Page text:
There is a misbelief that FHIR is going to provide a rapid path to robust interoperability between third-party applications and EHRs. It’s vital we address those misconceptions and mitigate the risks posed by the hype.
Pursuit of a broad, robust, API-based approach to interoperability will be crucial to delivering on the promise of world-class care that our active military, veterans and their families deserve.
If you build it, will they come? But, there was a problem. One that virtually all clinical applications face. The calculator, built as a web-based application, did not integrate with Epic, the electronic medical record (EMR) used at Cleveland Clinic. The vision of providing clinicians with a useful and important tool was stymied by the difficulty of accessing and using the calculator.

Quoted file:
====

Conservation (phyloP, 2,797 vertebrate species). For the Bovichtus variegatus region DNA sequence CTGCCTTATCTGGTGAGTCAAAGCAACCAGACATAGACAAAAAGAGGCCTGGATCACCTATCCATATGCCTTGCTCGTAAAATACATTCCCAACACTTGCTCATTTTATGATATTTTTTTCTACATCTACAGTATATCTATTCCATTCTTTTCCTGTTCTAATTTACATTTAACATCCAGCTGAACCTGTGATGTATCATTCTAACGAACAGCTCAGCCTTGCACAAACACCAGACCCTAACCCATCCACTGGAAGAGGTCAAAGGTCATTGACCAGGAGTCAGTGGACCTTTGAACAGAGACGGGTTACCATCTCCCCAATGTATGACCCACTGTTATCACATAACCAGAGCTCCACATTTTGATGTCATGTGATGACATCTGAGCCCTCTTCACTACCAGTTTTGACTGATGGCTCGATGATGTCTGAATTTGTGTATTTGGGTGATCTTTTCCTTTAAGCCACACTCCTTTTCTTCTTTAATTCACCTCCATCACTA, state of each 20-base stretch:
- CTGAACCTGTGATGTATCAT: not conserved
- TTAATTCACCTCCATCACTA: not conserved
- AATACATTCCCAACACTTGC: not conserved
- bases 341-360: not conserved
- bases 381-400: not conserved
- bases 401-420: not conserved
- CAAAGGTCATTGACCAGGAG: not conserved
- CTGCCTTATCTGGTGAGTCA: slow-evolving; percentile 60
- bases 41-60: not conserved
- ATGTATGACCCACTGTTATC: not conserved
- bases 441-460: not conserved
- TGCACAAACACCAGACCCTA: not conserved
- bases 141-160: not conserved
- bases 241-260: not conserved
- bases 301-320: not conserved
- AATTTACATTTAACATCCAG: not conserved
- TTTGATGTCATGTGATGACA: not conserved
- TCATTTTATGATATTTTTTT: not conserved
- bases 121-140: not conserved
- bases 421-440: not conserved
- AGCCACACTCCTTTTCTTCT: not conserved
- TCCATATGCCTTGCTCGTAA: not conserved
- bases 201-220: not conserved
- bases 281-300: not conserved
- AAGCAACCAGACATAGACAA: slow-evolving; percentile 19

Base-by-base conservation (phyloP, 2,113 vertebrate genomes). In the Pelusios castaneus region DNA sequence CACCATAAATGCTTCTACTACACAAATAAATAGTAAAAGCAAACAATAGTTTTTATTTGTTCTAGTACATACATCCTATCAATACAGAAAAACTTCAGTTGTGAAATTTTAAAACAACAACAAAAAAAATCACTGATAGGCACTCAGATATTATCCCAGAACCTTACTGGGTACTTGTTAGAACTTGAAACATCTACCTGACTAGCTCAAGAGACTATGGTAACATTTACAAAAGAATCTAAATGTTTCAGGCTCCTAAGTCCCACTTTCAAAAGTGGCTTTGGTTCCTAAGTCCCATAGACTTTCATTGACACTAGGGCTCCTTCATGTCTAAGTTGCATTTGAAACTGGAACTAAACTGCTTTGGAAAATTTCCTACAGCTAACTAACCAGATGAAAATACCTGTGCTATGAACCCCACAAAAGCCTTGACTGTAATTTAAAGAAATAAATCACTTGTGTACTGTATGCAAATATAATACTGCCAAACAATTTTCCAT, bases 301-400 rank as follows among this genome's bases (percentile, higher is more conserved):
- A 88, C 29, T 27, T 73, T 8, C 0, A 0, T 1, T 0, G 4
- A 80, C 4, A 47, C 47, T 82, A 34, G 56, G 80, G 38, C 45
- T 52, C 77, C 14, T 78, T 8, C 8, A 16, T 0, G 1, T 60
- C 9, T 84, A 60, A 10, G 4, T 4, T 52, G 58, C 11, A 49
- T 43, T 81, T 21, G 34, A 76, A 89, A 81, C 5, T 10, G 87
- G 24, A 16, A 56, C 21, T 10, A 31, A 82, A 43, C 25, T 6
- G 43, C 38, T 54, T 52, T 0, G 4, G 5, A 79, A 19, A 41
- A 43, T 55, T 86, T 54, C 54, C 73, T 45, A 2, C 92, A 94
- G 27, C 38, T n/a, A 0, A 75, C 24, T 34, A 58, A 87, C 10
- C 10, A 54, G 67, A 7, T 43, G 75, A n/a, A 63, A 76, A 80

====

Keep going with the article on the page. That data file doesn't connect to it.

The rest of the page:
I didn’t know it at the time, but just this year a family member of mine faced serious health complications because of an interoperability challenge. Fortunately, Julie (not her real name), faced no serious consequences. She’s doing well, back into her typical active routine. But, Julie endured a frustrating experience while in the hospital for two days following a routine procedure. While she was hospitalized, a basic information gap impeded high quality patient care. This makes our work at Sansoro Health hit even closer to home.